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How many leds? #288

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DarkHunterer opened this Issue Apr 12, 2016 · 7 comments

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@DarkHunterer

DarkHunterer commented Apr 12, 2016

Forgive me if you see this question for the 100th time but I didn't find it in FAQ, neither in wiki.

So the question is, how many ws2812b leds can I control? I mean what is really the maximum length?
They are 800kbs, right? What could be the bottleneck, the reduction of signal amplitude? The voltage drop on led strip?
Did you try when would I have to regenerate the signal?
How many meters can be powered with single source?

Thank you for answering.

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electrokean Apr 12, 2016

This doesn't relate to the FastLED library, so it would be better discussed on the FastLED Google+ group - http://fastled.io/+

That said, your biggest issue is going to be voltage drop on the strip, and that will depend on how bright you're running the LEDs and how many are on simultaneously. You can always inject power along the strip in segments with heavy cable from a large PSU, or via several "point of load" power supplies. Just make sure to keep a common ground connection.

With the WS2812B and similar LEDs, the data signal itself is regenerated by each LED chip, so that isn't generally an issue.

With enough LEDs, your next bottleneck will be either memory capacity of your microcontroller, or the time to send each data frame (depending on your desired update rate).

electrokean commented Apr 12, 2016

This doesn't relate to the FastLED library, so it would be better discussed on the FastLED Google+ group - http://fastled.io/+

That said, your biggest issue is going to be voltage drop on the strip, and that will depend on how bright you're running the LEDs and how many are on simultaneously. You can always inject power along the strip in segments with heavy cable from a large PSU, or via several "point of load" power supplies. Just make sure to keep a common ground connection.

With the WS2812B and similar LEDs, the data signal itself is regenerated by each LED chip, so that isn't generally an issue.

With enough LEDs, your next bottleneck will be either memory capacity of your microcontroller, or the time to send each data frame (depending on your desired update rate).

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Daniel-dk Apr 12, 2016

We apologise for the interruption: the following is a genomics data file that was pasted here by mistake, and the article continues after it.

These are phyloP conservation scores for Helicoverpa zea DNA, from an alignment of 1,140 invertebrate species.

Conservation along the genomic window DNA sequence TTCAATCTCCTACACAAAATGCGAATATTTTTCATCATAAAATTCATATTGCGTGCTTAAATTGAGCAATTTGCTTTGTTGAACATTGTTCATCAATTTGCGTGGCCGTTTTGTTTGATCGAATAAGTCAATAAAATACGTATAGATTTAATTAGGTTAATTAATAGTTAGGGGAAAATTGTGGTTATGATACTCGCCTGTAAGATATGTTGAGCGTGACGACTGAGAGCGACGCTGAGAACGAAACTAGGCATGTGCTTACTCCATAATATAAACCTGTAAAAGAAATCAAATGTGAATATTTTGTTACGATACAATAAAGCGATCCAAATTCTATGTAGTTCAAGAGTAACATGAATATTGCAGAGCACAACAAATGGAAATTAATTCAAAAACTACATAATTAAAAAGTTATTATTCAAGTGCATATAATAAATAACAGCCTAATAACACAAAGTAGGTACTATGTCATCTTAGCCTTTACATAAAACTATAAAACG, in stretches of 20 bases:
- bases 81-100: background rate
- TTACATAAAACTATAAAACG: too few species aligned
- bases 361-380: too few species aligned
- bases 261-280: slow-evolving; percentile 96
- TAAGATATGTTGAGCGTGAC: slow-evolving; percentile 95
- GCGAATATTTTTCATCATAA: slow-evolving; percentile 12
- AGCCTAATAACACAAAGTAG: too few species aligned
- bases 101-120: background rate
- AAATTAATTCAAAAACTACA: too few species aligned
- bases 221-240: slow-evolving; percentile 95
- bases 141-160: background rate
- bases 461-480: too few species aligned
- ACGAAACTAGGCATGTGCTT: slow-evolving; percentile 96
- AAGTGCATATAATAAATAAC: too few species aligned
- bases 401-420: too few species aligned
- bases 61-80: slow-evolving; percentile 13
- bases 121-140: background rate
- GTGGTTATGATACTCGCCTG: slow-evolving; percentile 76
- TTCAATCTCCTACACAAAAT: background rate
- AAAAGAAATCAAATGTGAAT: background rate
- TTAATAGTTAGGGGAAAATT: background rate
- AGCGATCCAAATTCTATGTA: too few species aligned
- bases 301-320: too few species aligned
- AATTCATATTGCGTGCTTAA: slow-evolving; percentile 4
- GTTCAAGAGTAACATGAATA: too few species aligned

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TLDR:
it depends on a few things, generally they are :

  1. : The amount of RAM that your uC has
  2. : the framerate you want to achieve
  3. : the power supply capacity ( and cable capacity )
  • Uno/Leonardo/micro/nano : I don't go above 512 LEDs ( 1.5kByte of SRAM reserved for LEDs ),
  • Mega : Ive done 1000 LEDs but not with many other things happening. ( 3 kByte of SRAM reserved for LEDs )
  • DUE/ Zero : quite a lot of LEDs ( multiple controller examples ) never more than 1000 per "FASTLED controller" to keep framerate above 30.

my reasons:

SRAM usage
Each LED ( or CRGB array entry ) uses 3 bytes of your SRAM.

The application on your uC will crash - sometimes "randomly" sometimes reliably - when it has too little SRAM to hold the datait needs to work on.

The amount of SRAM available for LEDs depends on what else the controller is doing that also requires SRAM buffers or "chunks" such as :

  • String manipulation
  • Networking ( Ethernet / Wifi with OSC, OPC or MQTT protocols )
  • Serial data ( DMX ),
  • Visualisations/ animations ( Fire 2012 , meteors, fireworks )
  • Signal processing (audio spectrum FFT)
  • Double buffering pixel data ( if you use it as an output for a video - like Processing.org sketches)
  • Stored color pallets ( interpolation happens in SRAM )
  • Arduino buffers ( 64 byte reserved for Serial buffers, I2C buffers, SPI buffers if they are initialised )
  • other things stored in SRAM ( Serial.print("some text "); uses SRAM to store the "some text" )

Arduino Leonardo, Micro, Uno, Nano only has 2.5 kByte of SRAM,
Mega has 4 kByte SRAM.
Due, Teensy has oodles of SRAM, , DUE has 96kByte
Zero / MKR1000 has 32kByte SRAM

Required framerate - mostly to keep the animations or video frames looking smooth

  • 1024 WS2812B LEDs spoken to at 800 kHz will give you 30 FPS
    any more will lower your framerate
  • on DUE I have done about 3000 LEDs with 3 "controllers" , each one driving less than 1024 so the framerate stayed above 30 fps

Power supply rating ( and cabling used )

  • There is a voltage drop over the LED strips so we generally inject power every 2 strips ( 10 m ) with high capacity power cable. and with multiple supplies in parallel.
  • WS series ( 2811,2812,2812B ) LEDs have output drivers that "refresh" the signal when it is forwarded to the next LED in line, you could go a few m in-between LEDs ( Ive done up to 6m which is pushing it a bit as any other cables near the signal wire corrupted the signal )